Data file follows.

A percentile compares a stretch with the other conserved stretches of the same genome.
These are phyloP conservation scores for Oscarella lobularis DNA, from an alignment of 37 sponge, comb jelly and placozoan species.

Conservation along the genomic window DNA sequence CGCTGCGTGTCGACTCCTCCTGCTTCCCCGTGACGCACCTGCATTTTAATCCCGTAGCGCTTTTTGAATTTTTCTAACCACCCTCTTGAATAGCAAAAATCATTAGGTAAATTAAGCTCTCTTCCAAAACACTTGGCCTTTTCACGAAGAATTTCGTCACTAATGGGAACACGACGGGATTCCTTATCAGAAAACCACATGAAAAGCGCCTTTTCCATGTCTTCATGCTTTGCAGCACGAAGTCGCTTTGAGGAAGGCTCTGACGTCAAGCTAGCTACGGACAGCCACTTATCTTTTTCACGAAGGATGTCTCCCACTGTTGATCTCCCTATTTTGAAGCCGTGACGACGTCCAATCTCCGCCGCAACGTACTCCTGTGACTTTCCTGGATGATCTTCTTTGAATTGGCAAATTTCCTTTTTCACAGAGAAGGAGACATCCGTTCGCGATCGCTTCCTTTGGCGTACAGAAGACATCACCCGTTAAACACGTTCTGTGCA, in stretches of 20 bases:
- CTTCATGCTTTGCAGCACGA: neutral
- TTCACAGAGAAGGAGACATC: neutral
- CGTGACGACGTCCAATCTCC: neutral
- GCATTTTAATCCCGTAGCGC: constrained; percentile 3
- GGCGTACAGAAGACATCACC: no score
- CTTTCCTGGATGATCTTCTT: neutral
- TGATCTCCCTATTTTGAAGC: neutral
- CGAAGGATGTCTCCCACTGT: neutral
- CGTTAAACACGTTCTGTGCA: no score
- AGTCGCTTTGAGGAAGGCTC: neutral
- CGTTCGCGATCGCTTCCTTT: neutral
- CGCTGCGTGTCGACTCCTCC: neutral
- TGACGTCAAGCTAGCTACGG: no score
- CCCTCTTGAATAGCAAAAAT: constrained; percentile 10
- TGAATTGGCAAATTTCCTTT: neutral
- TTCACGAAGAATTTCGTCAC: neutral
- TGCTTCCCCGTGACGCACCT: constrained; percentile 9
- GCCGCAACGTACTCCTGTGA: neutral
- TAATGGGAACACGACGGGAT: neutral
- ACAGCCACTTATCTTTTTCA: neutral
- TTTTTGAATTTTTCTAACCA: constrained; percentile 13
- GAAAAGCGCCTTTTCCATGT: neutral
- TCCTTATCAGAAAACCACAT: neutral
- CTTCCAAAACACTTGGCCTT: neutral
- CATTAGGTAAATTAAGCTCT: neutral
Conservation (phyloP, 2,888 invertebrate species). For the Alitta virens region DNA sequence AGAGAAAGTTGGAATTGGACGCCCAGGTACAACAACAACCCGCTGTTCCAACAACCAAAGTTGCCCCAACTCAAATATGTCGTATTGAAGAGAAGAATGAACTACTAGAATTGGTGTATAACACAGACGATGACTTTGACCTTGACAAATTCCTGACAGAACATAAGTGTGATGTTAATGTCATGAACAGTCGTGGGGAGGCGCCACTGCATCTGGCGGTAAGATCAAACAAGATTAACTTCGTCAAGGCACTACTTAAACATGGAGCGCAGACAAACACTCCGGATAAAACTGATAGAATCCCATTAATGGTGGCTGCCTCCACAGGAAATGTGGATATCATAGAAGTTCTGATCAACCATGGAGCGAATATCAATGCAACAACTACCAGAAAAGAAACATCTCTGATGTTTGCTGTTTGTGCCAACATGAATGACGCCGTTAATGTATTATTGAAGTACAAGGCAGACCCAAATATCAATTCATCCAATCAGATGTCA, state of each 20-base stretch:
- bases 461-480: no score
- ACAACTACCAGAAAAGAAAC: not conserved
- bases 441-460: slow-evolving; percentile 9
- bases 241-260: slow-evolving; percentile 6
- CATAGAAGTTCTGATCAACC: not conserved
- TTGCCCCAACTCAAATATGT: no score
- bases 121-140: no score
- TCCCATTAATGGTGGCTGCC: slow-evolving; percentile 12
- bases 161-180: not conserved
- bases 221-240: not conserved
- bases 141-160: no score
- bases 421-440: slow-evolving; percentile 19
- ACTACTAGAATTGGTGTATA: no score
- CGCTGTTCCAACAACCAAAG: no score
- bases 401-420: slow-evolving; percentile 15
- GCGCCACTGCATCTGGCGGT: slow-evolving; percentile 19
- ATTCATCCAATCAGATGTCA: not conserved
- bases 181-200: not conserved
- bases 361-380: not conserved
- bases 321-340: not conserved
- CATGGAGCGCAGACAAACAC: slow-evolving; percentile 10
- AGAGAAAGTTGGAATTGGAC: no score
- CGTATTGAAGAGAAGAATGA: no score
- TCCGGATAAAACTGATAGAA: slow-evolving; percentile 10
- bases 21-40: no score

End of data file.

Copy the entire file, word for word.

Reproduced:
A percentile compares a stretch with the other conserved stretches of the same genome.
These are phyloP conservation scores for Oscarella lobularis DNA, from an alignment of 37 sponge, comb jelly and placozoan species.

Conservation along the genomic window DNA sequence CGCTGCGTGTCGACTCCTCCTGCTTCCCCGTGACGCACCTGCATTTTAATCCCGTAGCGCTTTTTGAATTTTTCTAACCACCCTCTTGAATAGCAAAAATCATTAGGTAAATTAAGCTCTCTTCCAAAACACTTGGCCTTTTCACGAAGAATTTCGTCACTAATGGGAACACGACGGGATTCCTTATCAGAAAACCACATGAAAAGCGCCTTTTCCATGTCTTCATGCTTTGCAGCACGAAGTCGCTTTGAGGAAGGCTCTGACGTCAAGCTAGCTACGGACAGCCACTTATCTTTTTCACGAAGGATGTCTCCCACTGTTGATCTCCCTATTTTGAAGCCGTGACGACGTCCAATCTCCGCCGCAACGTACTCCTGTGACTTTCCTGGATGATCTTCTTTGAATTGGCAAATTTCCTTTTTCACAGAGAAGGAGACATCCGTTCGCGATCGCTTCCTTTGGCGTACAGAAGACATCACCCGTTAAACACGTTCTGTGCA, in stretches of 20 bases:
- CTTCATGCTTTGCAGCACGA: neutral
- TTCACAGAGAAGGAGACATC: neutral
- CGTGACGACGTCCAATCTCC: neutral
- GCATTTTAATCCCGTAGCGC: constrained; percentile 3
- GGCGTACAGAAGACATCACC: no score
- CTTTCCTGGATGATCTTCTT: neutral
- TGATCTCCCTATTTTGAAGC: neutral
- CGAAGGATGTCTCCCACTGT: neutral
- CGTTAAACACGTTCTGTGCA: no score
- AGTCGCTTTGAGGAAGGCTC: neutral
- CGTTCGCGATCGCTTCCTTT: neutral
- CGCTGCGTGTCGACTCCTCC: neutral
- TGACGTCAAGCTAGCTACGG: no score
- CCCTCTTGAATAGCAAAAAT: constrained; percentile 10
- TGAATTGGCAAATTTCCTTT: neutral
- TTCACGAAGAATTTCGTCAC: neutral
- TGCTTCCCCGTGACGCACCT: constrained; percentile 9
- GCCGCAACGTACTCCTGTGA: neutral
- TAATGGGAACACGACGGGAT: neutral
- ACAGCCACTTATCTTTTTCA: neutral
- TTTTTGAATTTTTCTAACCA: constrained; percentile 13
- GAAAAGCGCCTTTTCCATGT: neutral
- TCCTTATCAGAAAACCACAT: neutral
- CTTCCAAAACACTTGGCCTT: neutral
- CATTAGGTAAATTAAGCTCT: neutral
Conservation (phyloP, 2,888 invertebrate species). For the Alitta virens region DNA sequence AGAGAAAGTTGGAATTGGACGCCCAGGTACAACAACAACCCGCTGTTCCAACAACCAAAGTTGCCCCAACTCAAATATGTCGTATTGAAGAGAAGAATGAACTACTAGAATTGGTGTATAACACAGACGATGACTTTGACCTTGACAAATTCCTGACAGAACATAAGTGTGATGTTAATGTCATGAACAGTCGTGGGGAGGCGCCACTGCATCTGGCGGTAAGATCAAACAAGATTAACTTCGTCAAGGCACTACTTAAACATGGAGCGCAGACAAACACTCCGGATAAAACTGATAGAATCCCATTAATGGTGGCTGCCTCCACAGGAAATGTGGATATCATAGAAGTTCTGATCAACCATGGAGCGAATATCAATGCAACAACTACCAGAAAAGAAACATCTCTGATGTTTGCTGTTTGTGCCAACATGAATGACGCCGTTAATGTATTATTGAAGTACAAGGCAGACCCAAATATCAATTCATCCAATCAGATGTCA, state of each 20-base stretch:
- bases 461-480: no score
- ACAACTACCAGAAAAGAAAC: not conserved
- bases 441-460: slow-evolving; percentile 9
- bases 241-260: slow-evolving; percentile 6
- CATAGAAGTTCTGATCAACC: not conserved
- TTGCCCCAACTCAAATATGT: no score
- bases 121-140: no score
- TCCCATTAATGGTGGCTGCC: slow-evolving; percentile 12
- bases 161-180: not conserved
- bases 221-240: not conserved
- bases 141-160: no score
- bases 421-440: slow-evolving; percentile 19
- ACTACTAGAATTGGTGTATA: no score
- CGCTGTTCCAACAACCAAAG: no score
- bases 401-420: slow-evolving; percentile 15
- GCGCCACTGCATCTGGCGGT: slow-evolving; percentile 19
- ATTCATCCAATCAGATGTCA: not conserved
- bases 181-200: not conserved
- bases 361-380: not conserved
- bases 321-340: not conserved
- CATGGAGCGCAGACAAACAC: slow-evolving; percentile 10
- AGAGAAAGTTGGAATTGGAC: no score
- CGTATTGAAGAGAAGAATGA: no score
- TCCGGATAAAACTGATAGAA: slow-evolving; percentile 10
- bases 21-40: no score